My Rock ‘n’ Roll Revival

P1120570 (3)Where were you on the 3rd of February, 1959?

I wasn’t even born, but the date will forever remain etched in my memory. In his song, American Pie, Don McLean put it so eloquently……this was “the day the music died”. At about 1.00am on this date, Buddy Holly, Ritchie Valens, and J. P. “The Big Bopper” Richardson lost their lives in a plane crash just outside of Clear Lake, Iowa, after headlining their Winter Dance Party at Clear Lake’s Surf Ballroom.

collage (2)I think I was born about 16 years too late. I just love the late 1950’s and early 60’s Rock ‘n’ Roll music. If I could find myself an old Juke Box fully loaded with old 45’s, I’d be a happy chap. My fantasy is reliving the times of American Graffiti, but without the onset of the Vietnam War. If you haven’t seen the movie, or heard the sound track, you’re missing something special. American Graffiti, released in 1973, is a movie set in California in 1962, and is a study of the cruising and rock and roll music cultures popular among post World War II baby boomers.

collage (2)With a huge thanks to our Spirit Lake friends Frank and Marilyn, I got a taste of reliving these years on our Mid West US adventure. It started at Iowa’s Rock ‘n’ Roll Hall of Fame, in Okaboji (I love that name), and later, tapping my foot (and my cane) at their “Rock the Roof” Thursday night dance party. Sadly, my water skiing injury prevented me from making it to the dance floor. Not only did I enjoy the live bands, but the display of cars from that same era out on the street was very impressive – some real classics.

P1120637 (3)It didn’t stop in Okaboji. After our time at Spirit Lake, Frank and Marilyn drove us to La Crosse where we would be able to catch a train heading further east, and ultimately on to Toronto. It was only 180kms from Spirit Lake to Clear Lake, (which was on our way to La Crosse), so of course a stop at the Surf Ballroom was a must. Wow….it was an amazing feeling to walk into the ballroom and not only stand in front of the stage where Buddy Holly and his friends performed on that fateful night, but also gain access to the Green Room beside the stage which has been graced by many great musicians. In 1994 Don McLean performed here, and nostalgically, he left his tribute on the Green Room’s wall, along with many others.

The Day the Music Died  Don McLean's tribute
The Day the Music Died
Don McLean’s tribute

Our Mid West Rock ‘n’ Roll revival tour culminated with a visit to the Rock and Roll Hall of Fame in Cleveland, Ohio. What a great day out that was. It’s a must see if you are ever in the area. Here are a few tid bits of information from our day that I particularly enjoyed.

Janis Joplin’s 1965 356C Cabriolet Porsche stands proud in the Hall of Fame’s foyer – it’s hard to miss the psychedelic paint job. Janis bought the car in 1968 from a Beverley Hills auto dealer, paying $3,500. The paint job was done by Dave Richards, her friend and roadie for her band (Big Brother). You can see Janis and Big Brother on the Porsche’s front fender.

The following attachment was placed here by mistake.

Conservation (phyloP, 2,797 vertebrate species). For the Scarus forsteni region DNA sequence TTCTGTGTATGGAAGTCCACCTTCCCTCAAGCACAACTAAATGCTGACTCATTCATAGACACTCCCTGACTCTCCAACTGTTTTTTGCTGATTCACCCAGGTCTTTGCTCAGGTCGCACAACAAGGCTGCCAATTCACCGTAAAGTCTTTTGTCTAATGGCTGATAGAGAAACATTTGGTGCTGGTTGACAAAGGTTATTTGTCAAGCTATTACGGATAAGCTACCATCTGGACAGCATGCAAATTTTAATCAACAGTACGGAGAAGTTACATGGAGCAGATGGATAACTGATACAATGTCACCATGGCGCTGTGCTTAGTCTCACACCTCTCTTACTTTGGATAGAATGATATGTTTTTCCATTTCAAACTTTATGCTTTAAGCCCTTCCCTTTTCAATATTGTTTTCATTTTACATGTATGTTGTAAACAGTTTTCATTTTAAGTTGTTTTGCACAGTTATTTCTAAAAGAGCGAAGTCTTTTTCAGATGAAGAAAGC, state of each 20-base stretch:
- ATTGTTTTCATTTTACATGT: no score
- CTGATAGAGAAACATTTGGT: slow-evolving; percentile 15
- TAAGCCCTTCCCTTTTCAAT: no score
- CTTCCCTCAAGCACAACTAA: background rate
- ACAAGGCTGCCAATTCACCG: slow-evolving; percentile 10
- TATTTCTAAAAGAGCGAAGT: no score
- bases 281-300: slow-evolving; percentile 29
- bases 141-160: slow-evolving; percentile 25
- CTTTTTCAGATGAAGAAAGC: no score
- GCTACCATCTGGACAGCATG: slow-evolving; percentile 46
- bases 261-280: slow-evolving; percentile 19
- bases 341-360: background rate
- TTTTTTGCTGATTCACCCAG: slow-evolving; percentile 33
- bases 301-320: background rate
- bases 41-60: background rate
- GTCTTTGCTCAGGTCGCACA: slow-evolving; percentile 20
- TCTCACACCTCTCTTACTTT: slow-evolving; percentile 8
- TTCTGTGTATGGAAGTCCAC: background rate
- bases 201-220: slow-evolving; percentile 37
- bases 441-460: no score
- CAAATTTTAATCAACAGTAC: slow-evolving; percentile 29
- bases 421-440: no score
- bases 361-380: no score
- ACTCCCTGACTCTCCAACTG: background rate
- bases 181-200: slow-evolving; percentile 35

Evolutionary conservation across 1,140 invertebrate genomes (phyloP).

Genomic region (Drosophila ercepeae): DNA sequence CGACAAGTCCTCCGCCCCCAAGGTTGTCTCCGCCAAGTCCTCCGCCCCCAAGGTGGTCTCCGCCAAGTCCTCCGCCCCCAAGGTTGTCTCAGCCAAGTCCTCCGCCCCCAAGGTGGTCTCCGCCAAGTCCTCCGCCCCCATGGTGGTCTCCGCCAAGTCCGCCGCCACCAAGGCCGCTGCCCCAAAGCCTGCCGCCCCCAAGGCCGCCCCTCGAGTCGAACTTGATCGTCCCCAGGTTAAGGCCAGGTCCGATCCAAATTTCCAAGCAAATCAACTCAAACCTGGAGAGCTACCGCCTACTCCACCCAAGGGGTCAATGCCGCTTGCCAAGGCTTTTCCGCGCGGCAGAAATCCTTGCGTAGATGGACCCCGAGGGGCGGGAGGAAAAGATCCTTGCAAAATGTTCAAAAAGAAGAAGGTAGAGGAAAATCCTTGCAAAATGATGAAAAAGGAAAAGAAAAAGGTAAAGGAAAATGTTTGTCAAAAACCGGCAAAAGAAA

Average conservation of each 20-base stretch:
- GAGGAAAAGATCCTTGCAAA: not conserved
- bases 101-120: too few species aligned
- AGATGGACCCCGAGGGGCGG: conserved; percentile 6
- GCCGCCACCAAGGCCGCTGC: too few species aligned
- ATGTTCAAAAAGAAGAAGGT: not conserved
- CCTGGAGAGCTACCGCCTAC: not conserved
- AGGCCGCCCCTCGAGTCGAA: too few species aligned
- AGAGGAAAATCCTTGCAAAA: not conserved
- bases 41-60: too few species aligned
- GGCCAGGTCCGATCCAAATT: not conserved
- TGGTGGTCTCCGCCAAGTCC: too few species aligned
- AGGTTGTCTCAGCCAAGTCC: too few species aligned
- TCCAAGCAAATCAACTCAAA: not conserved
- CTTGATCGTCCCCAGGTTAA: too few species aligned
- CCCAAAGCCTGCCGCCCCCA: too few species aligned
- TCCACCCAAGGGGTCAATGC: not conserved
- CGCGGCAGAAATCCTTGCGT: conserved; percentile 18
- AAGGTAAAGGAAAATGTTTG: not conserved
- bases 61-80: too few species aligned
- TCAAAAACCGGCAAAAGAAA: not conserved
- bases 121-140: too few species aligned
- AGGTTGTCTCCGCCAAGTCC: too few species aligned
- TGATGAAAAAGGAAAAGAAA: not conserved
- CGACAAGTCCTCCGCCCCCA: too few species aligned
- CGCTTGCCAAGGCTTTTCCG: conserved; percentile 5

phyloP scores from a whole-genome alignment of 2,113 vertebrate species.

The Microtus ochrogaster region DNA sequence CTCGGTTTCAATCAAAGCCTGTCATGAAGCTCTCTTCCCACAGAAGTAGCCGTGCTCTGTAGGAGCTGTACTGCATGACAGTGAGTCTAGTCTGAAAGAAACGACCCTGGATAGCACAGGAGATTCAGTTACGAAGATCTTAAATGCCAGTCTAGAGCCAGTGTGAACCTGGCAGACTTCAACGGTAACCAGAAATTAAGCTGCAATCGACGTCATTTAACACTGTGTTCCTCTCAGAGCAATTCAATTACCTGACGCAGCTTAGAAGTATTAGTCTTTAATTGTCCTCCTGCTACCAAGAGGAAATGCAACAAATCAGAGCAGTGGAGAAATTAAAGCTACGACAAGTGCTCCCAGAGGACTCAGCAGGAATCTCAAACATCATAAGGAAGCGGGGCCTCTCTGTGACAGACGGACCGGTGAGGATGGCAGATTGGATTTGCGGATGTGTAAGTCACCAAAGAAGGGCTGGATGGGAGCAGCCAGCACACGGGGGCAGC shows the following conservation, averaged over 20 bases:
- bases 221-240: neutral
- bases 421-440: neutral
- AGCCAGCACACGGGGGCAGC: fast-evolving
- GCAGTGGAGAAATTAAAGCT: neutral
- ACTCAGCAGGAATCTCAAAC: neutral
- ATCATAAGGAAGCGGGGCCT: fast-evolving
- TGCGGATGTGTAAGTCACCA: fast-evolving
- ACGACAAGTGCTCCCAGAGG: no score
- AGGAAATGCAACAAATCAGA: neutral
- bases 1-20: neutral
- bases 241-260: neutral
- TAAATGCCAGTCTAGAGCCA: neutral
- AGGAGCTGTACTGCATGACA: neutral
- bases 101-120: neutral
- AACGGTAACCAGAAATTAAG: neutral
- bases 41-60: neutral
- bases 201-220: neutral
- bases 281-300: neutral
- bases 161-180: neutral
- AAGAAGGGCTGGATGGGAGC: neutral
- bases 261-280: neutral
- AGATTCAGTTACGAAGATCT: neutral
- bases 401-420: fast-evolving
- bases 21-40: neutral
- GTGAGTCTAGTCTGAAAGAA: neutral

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Did you know? (I didn’t)………..

Paul McCartney didn’t know how to write musical notation, so he broke the song down into discrete sections. The Beatles recorded “Birthday” on the 18th September, 1968, at Abbey Road studios. This is Paul’s original arrangement of “Birthday”,  written on the back of a recording track sheet.

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Simon and Garfunkel released their first single in 1957 when they were 16 year old high school students. The single earned enough in royalties to allow Paul Simon to buy his first car. The record was released under the names of Tom & Jerry. Tommy Graph was Art Garfunkel, and Jerry Landis was Paul Simon.

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Timothy B Schmit, bass player with the Eagles, loved to hold on to his tour hotel room keys, just for his own amusement. Eventually he built a rather large collection which filled a bag. The bag is now on display at the Hall of Fame.

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Alan Freed (1921-1965) was the man who coined the term “rock and roll”. Also known as Moondog, Alan was an American disc jockey, internationally known for promoting the mix of blues, country, and rhythm and blues music on the radio in the US and Europe, under the name of rock and roll.

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Herb Ritts (1952-2002) was the photographer responsible for some very recognisable and artistic photos (many in black and white) of super models, celebrities and musicians. His photos have appeared on the covers of Rolling Stone, Vanity Fair, Time, Vogue and many other international magazines. We were fortunate that our Hall of Fame visit coincided with a special exhibition of his work. It was hard to pick a favourite, but I chose this one of Dizzy Gillespie. As a sax player and sometime trumpet player myself, I couldn’t look past Dizzy.

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Long Live Rock ‘n’ Roll!

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